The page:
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David Cameron, Britain, and the EU

November 16, 2012

Britain has a complex relationship with the European Union. Officially a member state since 1973, Britain rivals Germany and France as one of the larger countries in terms of economy and population. Britain also has Europe’s most powerful military and it has a unique relationship with its former colony, the United States. The British Pound is strong measuring at 1.5849 USD as of November 16, 2012, and at 1.24262 euros as of November 15, 2012. Britain’s economy is not what its leaders and citizens would like it to be, but compared to the Mediterranean countries, it is much better. British unemployment as of November 2012 is 7.8% compared to the EU average of 10.6%. Projected economic growth in real GDP for Britain is -0.3% for 2012, while France and Germany are expected to grow at 0.2% and 0.8%, respectively. The main issues concerning Britain are the problems surrounding Greece, Spain, and other Southern European countries.

Britain is not a member of the Eurozone and has no plans to join it. Britain also does not participate in the Schengen Agreement, the agreement between European countries that allows for passport-free travel. In general, Euroskepticism prevails in Britain and has at one time or another been prevalent in both major parties, Labor and the Conservative Party. The Labor Party used to be Euroskeptic prior to the 1990s based on its view of the EU as capitalist in nature, but in the 1990s Labor grew to like to EU while the Conservatives became worried about the EU’s growing power and its Labor-favorable legislation concerning social and employment issues (“Labour and Europe. Playing With Fire.,” The Economist. Nov. 10, 2012. Pg. 59) Currently, Conservative Prime Minister David Cameron has voiced his opinion on Britain and the EU stating his desires to see the EU budget frozen. If this does not happen, he will veto the budget. Some of his Tory MPs even want Britain out of the EU, putting Cameron in a difficult spot. Labor is mounting a campaign to exploit the anti-EU stance of some Tories. Cameron does not wish Britain to pull out of the EU; rather, he would like to see a new British-EU relationship, one in which Britain can continue to retain much of its sovereignty.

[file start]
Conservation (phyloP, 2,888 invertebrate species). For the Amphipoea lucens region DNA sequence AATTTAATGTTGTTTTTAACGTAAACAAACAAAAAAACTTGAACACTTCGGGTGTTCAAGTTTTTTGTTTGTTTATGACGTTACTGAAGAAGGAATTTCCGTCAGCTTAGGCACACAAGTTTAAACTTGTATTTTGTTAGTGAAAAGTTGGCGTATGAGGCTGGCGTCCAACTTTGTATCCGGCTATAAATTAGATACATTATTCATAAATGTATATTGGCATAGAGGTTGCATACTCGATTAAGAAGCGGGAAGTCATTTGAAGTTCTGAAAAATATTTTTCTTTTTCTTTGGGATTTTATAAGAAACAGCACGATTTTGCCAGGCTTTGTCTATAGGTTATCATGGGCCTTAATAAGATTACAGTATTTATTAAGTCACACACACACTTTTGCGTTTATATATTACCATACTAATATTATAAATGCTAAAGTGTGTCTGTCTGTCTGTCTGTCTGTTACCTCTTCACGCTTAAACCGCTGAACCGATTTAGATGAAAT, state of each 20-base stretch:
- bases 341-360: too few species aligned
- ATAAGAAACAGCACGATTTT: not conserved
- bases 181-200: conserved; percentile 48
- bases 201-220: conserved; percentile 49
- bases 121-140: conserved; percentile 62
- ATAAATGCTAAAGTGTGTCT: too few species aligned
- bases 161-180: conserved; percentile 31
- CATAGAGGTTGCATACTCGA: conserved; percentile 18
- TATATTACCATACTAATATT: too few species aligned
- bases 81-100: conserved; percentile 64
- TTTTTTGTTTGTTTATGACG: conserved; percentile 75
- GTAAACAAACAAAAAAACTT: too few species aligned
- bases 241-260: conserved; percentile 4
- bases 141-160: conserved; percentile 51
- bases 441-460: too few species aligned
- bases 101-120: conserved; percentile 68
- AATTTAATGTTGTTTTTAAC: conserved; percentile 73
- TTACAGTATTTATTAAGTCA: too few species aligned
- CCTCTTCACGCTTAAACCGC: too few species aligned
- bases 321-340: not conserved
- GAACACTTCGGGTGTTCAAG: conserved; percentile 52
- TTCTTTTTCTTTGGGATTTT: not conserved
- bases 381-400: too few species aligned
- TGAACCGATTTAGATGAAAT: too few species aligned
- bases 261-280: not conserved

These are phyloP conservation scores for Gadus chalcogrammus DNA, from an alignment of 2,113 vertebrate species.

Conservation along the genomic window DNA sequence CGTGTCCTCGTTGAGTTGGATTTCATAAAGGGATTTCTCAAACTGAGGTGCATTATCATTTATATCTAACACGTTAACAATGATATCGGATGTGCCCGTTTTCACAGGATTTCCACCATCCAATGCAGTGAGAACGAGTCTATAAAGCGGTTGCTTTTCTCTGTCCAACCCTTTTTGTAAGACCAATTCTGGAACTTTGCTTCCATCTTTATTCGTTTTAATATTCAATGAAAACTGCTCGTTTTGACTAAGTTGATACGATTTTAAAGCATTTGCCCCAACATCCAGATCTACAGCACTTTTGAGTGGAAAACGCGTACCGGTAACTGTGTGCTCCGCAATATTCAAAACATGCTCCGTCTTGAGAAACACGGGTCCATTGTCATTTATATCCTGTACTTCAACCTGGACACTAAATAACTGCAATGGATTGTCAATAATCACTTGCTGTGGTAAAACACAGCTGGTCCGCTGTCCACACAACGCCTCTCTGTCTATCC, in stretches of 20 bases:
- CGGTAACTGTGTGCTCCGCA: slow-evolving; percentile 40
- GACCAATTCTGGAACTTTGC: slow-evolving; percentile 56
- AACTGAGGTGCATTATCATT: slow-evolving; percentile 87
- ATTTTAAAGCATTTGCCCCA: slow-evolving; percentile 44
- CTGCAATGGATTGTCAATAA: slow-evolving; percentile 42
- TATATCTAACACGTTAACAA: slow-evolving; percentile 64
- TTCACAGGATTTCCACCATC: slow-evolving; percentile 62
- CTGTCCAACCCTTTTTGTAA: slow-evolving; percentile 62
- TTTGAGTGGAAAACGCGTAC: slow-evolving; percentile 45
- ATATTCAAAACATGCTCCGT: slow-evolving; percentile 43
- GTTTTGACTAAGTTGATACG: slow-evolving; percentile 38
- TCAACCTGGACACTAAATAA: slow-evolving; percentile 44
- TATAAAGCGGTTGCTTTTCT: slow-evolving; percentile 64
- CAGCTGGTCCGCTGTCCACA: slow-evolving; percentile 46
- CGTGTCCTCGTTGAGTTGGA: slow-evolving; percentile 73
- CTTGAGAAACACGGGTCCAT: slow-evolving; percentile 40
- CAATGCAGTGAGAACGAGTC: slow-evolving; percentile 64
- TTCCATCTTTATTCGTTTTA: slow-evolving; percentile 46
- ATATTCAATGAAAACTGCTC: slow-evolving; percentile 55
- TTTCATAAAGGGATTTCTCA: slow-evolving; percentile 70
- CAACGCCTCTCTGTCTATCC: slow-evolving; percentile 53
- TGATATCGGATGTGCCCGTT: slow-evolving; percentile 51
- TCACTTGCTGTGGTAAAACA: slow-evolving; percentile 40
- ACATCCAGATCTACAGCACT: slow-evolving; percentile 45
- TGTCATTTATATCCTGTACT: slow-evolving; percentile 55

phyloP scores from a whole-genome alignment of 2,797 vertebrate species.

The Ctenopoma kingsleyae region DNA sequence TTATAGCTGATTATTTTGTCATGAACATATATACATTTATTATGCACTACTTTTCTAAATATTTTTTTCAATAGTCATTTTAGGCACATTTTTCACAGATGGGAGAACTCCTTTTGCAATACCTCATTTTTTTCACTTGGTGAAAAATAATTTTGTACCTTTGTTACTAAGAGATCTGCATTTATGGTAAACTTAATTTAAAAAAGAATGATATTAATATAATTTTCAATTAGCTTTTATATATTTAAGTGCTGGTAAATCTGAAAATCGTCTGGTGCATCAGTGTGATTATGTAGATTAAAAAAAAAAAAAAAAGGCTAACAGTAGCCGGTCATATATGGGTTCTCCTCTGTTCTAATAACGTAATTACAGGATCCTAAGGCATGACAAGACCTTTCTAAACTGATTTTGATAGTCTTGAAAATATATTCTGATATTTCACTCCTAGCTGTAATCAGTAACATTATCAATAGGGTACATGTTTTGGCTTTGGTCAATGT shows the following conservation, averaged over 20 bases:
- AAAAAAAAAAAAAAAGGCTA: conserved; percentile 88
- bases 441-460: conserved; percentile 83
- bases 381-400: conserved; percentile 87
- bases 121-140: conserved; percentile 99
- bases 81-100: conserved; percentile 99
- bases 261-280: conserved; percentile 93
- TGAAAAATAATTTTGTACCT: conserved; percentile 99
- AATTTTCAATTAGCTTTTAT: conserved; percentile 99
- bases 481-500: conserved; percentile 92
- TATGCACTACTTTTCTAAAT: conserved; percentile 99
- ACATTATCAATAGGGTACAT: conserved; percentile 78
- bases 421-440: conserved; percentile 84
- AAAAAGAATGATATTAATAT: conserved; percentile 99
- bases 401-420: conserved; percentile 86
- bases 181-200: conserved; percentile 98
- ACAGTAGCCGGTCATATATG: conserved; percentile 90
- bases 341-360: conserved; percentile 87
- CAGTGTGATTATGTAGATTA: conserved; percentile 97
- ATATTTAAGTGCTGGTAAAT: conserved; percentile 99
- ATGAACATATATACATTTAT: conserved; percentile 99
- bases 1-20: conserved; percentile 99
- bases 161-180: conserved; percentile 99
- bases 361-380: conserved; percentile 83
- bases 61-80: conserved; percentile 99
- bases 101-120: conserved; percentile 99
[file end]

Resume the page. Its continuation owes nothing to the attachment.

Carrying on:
Rebel Tory MPs joined Labor in defeating Cameron’s legislation to freeze the 2014-2020 EU budget. The rebels want a cut in the budget, not just a freeze of spending. Cameron knows this defeat, his first, is difficult for his leadership image. Ultimately, Cameron’s decision to veto the budget or not will directly influence the possibility of an EU banking union with a single supervisor in an attempt to create more structural variable geometry. Cameron is also worried about the next election. He must get his MPs to vote in line with his views in order to prevent Labor from capitalizing on Tory Euroskepticism and the image of Tory weakness. In short, Britain remains a reluctant member of the EU, and its future role in the organization is uncertain.

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